But we know that the invented keyword “phylandocic” was used as an anchor text at least once in each article. Did the ranking increase because it was anchored text or simply because the word appeared on the page?
This test is simply too small. The fact that there is no other content in the Google index about this invented word almost ensures that you will get the first 10 results with 10 articles
Evidence against outbound links as a ranking factor?
Outbound links can tell Google a lot of positive things about the site they are linking to – that they are considered authoritative and trustworthy, for example.
Or that the person who created the content is an expert in the field.
This is exactly what Google wants to see in the content it recommends as answers for searchers, and they tell us this in Google’s search quality guidelines.
Get the free SEJ Guide for Google E-A-T and SEO to learn more about it.
But Google also needs to keep in mind that there are a lot of ways in which links can be manipulated. They are a commodity that can be bought and sold.
People can exchange links for other links or anything of value to the parties involved – for a free product or discount on services, for example
The links may even be placed on a website without the knowledge of the owner/webmaster by code or URL injection.
There are a lot of different ways in which links can be played. Outbound links, in particular, are annoying as a search signal.
Couldn’t I link to a bunch of very authoritative and popular sites in my niche and that tells Google that I’m one of the cool kids too?
At some point, you could. This blog post sculpting PageRank by Matt Cutts reappeared in a 2019 Twitter conversation about the benefits of linking to authoritative content.
One user asked Mueller if the conclusion made in a chart quoting “more SEO experiments and studies” is true.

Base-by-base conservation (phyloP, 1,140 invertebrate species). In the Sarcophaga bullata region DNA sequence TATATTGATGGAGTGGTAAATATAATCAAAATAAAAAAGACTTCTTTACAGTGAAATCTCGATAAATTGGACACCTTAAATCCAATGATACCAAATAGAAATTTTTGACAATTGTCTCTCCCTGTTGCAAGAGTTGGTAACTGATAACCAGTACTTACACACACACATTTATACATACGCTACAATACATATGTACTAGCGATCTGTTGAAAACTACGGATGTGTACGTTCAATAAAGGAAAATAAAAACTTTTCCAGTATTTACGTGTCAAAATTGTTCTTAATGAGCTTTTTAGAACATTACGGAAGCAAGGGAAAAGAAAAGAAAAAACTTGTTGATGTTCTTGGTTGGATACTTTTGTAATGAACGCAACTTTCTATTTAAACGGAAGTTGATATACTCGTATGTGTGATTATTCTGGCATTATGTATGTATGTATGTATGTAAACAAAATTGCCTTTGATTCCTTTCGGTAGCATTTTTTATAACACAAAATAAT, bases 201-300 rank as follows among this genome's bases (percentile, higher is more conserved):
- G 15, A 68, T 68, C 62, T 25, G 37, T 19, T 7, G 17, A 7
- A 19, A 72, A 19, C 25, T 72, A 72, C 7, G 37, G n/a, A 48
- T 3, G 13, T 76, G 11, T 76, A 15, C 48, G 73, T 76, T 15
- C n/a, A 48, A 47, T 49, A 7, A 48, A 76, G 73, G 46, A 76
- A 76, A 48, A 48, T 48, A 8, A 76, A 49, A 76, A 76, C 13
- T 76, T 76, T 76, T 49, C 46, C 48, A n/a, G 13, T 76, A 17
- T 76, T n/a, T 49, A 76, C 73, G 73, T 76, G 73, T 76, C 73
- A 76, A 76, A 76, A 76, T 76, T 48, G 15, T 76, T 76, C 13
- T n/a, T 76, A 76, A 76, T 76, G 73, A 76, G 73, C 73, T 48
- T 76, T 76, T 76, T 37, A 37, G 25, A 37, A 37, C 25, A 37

Despite the small print that clearly shows that the studies found a correlation and not causation, the song made a bold statement. And Mueller was clear in his answer:
Properly used, outbound links can tell Google things like:
- You know which people and websites in your industry are considered authoritative and trustworthy because you are an active member of the community.
- You did your homework and took the time to really understand the subject.
- You appreciate more perspectives and do your best to present correct and balanced information to your readers.
- You care about accuracy and it’s important for you to have the information you redistribute verified.
- You appreciate the readers’ trust and want to make sure they can verify your statements if they wish.
These are all quality indicators that can help Google understand how accurate, relevant, and authoritative content is.
But are the links themselves a ranking signal?
Outbound links as a ranking factor: our verdict?
Here’s what we know:
The presence of outgoing links, or lack thereof, is not in itself a ranking factor.
The words in the outbound anchor text are used to help Google understand the content of the source page – just like any other word on the page. They are neither more nor less valuable.
Linking to high authority sites is not an indicator of the authority of the source page because it is too easy to play.
Your best strategy is to use outbound links the way Google intends to use them – to cite sources, to improve the user experience, and to support high-quality content.
Attempting to use them to whisper to Google about your authority or relevance may come back.
Excessive use of outbound links seems spam, in the same way, excessive use of any other optimization seems spam and could cause Google to ignore the entire page.
Outbound links may have been a ranking signal in the early 2000s. However, Google has so many more reliable and less noisy signals to consider today.